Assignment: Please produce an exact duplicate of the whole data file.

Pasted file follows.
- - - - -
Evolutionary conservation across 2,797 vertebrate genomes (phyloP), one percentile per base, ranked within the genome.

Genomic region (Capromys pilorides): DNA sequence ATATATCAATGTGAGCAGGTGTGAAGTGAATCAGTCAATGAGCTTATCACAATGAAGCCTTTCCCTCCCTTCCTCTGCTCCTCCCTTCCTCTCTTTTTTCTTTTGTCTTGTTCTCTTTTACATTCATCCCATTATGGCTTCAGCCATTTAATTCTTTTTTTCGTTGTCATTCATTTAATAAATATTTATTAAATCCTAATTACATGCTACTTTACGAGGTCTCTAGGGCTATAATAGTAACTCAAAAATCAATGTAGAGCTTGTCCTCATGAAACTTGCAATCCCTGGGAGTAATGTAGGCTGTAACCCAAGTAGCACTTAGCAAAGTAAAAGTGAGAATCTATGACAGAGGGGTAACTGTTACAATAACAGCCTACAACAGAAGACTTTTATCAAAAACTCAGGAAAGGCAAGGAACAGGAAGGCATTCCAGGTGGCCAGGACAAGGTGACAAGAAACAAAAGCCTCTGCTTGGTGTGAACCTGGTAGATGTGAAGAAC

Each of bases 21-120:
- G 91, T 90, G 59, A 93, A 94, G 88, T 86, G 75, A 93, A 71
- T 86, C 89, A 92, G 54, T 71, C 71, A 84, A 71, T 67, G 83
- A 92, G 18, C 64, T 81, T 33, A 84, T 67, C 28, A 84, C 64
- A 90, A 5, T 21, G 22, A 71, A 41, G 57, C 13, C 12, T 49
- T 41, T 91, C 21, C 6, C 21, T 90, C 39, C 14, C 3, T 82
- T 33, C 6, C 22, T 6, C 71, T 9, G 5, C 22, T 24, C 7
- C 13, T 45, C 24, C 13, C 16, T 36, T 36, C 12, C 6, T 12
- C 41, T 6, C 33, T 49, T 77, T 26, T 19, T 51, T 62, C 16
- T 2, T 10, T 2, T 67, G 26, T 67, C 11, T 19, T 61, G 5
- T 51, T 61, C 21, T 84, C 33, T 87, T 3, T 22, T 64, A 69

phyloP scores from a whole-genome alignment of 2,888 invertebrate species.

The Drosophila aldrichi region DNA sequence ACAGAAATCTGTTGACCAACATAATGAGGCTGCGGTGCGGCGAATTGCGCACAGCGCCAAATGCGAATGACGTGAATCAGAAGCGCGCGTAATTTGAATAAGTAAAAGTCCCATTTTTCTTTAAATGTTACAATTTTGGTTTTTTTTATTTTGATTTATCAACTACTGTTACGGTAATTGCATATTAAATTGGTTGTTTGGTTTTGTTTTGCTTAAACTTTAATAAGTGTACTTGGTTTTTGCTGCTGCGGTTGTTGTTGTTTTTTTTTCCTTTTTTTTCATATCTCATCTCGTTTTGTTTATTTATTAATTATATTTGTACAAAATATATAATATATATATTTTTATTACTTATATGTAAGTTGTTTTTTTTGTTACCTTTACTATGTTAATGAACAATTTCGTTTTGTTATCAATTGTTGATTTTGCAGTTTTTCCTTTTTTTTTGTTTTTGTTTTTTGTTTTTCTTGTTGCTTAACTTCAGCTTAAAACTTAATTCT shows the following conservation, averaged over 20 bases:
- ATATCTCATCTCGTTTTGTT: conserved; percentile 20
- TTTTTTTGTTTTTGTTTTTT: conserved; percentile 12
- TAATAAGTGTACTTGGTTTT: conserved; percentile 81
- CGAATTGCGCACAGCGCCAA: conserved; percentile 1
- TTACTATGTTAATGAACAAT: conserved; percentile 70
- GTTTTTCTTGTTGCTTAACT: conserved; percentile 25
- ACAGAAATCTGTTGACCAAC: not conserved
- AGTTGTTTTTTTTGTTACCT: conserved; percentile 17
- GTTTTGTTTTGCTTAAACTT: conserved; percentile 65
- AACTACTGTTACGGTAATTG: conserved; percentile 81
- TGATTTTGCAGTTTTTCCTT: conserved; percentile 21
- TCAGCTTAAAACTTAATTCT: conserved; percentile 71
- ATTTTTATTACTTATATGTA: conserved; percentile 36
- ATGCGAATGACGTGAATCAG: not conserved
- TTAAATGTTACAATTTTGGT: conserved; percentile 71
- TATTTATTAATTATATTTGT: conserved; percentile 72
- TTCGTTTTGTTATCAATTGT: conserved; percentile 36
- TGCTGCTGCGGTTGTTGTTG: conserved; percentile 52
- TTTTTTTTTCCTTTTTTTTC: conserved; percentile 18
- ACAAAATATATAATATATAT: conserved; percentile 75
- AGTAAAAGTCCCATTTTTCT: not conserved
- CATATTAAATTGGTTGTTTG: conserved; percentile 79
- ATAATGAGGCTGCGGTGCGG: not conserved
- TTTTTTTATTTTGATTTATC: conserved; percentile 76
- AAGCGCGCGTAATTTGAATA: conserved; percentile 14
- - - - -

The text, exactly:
Evolutionary conservation across 2,797 vertebrate genomes (phyloP), one percentile per base, ranked within the genome.

Genomic region (Capromys pilorides): DNA sequence ATATATCAATGTGAGCAGGTGTGAAGTGAATCAGTCAATGAGCTTATCACAATGAAGCCTTTCCCTCCCTTCCTCTGCTCCTCCCTTCCTCTCTTTTTTCTTTTGTCTTGTTCTCTTTTACATTCATCCCATTATGGCTTCAGCCATTTAATTCTTTTTTTCGTTGTCATTCATTTAATAAATATTTATTAAATCCTAATTACATGCTACTTTACGAGGTCTCTAGGGCTATAATAGTAACTCAAAAATCAATGTAGAGCTTGTCCTCATGAAACTTGCAATCCCTGGGAGTAATGTAGGCTGTAACCCAAGTAGCACTTAGCAAAGTAAAAGTGAGAATCTATGACAGAGGGGTAACTGTTACAATAACAGCCTACAACAGAAGACTTTTATCAAAAACTCAGGAAAGGCAAGGAACAGGAAGGCATTCCAGGTGGCCAGGACAAGGTGACAAGAAACAAAAGCCTCTGCTTGGTGTGAACCTGGTAGATGTGAAGAAC

Each of bases 21-120:
- G 91, T 90, G 59, A 93, A 94, G 88, T 86, G 75, A 93, A 71
- T 86, C 89, A 92, G 54, T 71, C 71, A 84, A 71, T 67, G 83
- A 92, G 18, C 64, T 81, T 33, A 84, T 67, C 28, A 84, C 64
- A 90, A 5, T 21, G 22, A 71, A 41, G 57, C 13, C 12, T 49
- T 41, T 91, C 21, C 6, C 21, T 90, C 39, C 14, C 3, T 82
- T 33, C 6, C 22, T 6, C 71, T 9, G 5, C 22, T 24, C 7
- C 13, T 45, C 24, C 13, C 16, T 36, T 36, C 12, C 6, T 12
- C 41, T 6, C 33, T 49, T 77, T 26, T 19, T 51, T 62, C 16
- T 2, T 10, T 2, T 67, G 26, T 67, C 11, T 19, T 61, G 5
- T 51, T 61, C 21, T 84, C 33, T 87, T 3, T 22, T 64, A 69

phyloP scores from a whole-genome alignment of 2,888 invertebrate species.

The Drosophila aldrichi region DNA sequence ACAGAAATCTGTTGACCAACATAATGAGGCTGCGGTGCGGCGAATTGCGCACAGCGCCAAATGCGAATGACGTGAATCAGAAGCGCGCGTAATTTGAATAAGTAAAAGTCCCATTTTTCTTTAAATGTTACAATTTTGGTTTTTTTTATTTTGATTTATCAACTACTGTTACGGTAATTGCATATTAAATTGGTTGTTTGGTTTTGTTTTGCTTAAACTTTAATAAGTGTACTTGGTTTTTGCTGCTGCGGTTGTTGTTGTTTTTTTTTCCTTTTTTTTCATATCTCATCTCGTTTTGTTTATTTATTAATTATATTTGTACAAAATATATAATATATATATTTTTATTACTTATATGTAAGTTGTTTTTTTTGTTACCTTTACTATGTTAATGAACAATTTCGTTTTGTTATCAATTGTTGATTTTGCAGTTTTTCCTTTTTTTTTGTTTTTGTTTTTTGTTTTTCTTGTTGCTTAACTTCAGCTTAAAACTTAATTCT shows the following conservation, averaged over 20 bases:
- ATATCTCATCTCGTTTTGTT: conserved; percentile 20
- TTTTTTTGTTTTTGTTTTTT: conserved; percentile 12
- TAATAAGTGTACTTGGTTTT: conserved; percentile 81
- CGAATTGCGCACAGCGCCAA: conserved; percentile 1
- TTACTATGTTAATGAACAAT: conserved; percentile 70
- GTTTTTCTTGTTGCTTAACT: conserved; percentile 25
- ACAGAAATCTGTTGACCAAC: not conserved
- AGTTGTTTTTTTTGTTACCT: conserved; percentile 17
- GTTTTGTTTTGCTTAAACTT: conserved; percentile 65
- AACTACTGTTACGGTAATTG: conserved; percentile 81
- TGATTTTGCAGTTTTTCCTT: conserved; percentile 21
- TCAGCTTAAAACTTAATTCT: conserved; percentile 71
- ATTTTTATTACTTATATGTA: conserved; percentile 36
- ATGCGAATGACGTGAATCAG: not conserved
- TTAAATGTTACAATTTTGGT: conserved; percentile 71
- TATTTATTAATTATATTTGT: conserved; percentile 72
- TTCGTTTTGTTATCAATTGT: conserved; percentile 36
- TGCTGCTGCGGTTGTTGTTG: conserved; percentile 52
- TTTTTTTTTCCTTTTTTTTC: conserved; percentile 18
- ACAAAATATATAATATATAT: conserved; percentile 75
- AGTAAAAGTCCCATTTTTCT: not conserved
- CATATTAAATTGGTTGTTTG: conserved; percentile 79
- ATAATGAGGCTGCGGTGCGG: not conserved
- TTTTTTTATTTTGATTTATC: conserved; percentile 76
- AAGCGCGCGTAATTTGAATA: conserved; percentile 14